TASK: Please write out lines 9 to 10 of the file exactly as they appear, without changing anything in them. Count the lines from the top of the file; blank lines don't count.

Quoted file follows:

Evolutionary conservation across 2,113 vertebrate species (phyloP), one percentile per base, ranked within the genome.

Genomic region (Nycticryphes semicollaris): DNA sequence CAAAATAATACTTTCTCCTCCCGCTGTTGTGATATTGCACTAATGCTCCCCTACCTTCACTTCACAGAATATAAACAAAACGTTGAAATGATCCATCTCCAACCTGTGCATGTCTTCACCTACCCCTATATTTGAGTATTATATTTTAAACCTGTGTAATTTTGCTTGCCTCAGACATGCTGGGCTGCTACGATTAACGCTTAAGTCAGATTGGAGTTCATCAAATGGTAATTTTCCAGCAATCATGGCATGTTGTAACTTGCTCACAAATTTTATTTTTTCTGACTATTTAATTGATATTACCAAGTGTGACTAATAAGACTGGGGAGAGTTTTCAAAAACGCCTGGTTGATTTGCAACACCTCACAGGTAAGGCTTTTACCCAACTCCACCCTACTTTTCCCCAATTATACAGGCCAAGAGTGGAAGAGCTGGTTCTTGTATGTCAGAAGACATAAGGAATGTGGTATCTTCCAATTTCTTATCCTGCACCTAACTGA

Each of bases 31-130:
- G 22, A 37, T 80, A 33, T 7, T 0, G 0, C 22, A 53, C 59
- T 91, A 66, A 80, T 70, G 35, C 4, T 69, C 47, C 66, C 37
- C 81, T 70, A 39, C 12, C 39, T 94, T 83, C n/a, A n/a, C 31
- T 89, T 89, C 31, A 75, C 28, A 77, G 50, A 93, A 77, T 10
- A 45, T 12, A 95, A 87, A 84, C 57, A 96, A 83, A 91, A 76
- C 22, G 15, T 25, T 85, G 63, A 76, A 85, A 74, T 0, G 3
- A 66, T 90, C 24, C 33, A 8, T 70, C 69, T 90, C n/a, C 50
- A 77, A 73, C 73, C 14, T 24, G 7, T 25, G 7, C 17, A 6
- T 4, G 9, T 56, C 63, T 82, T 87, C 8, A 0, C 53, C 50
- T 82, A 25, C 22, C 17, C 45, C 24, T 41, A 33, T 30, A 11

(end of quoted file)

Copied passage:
- C 22, G 15, T 25, T 85, G 63, A 76, A 85, A 74, T 0, G 3
- A 66, T 90, C 24, C 33, A 8, T 70, C 69, T 90, C n/a, C 50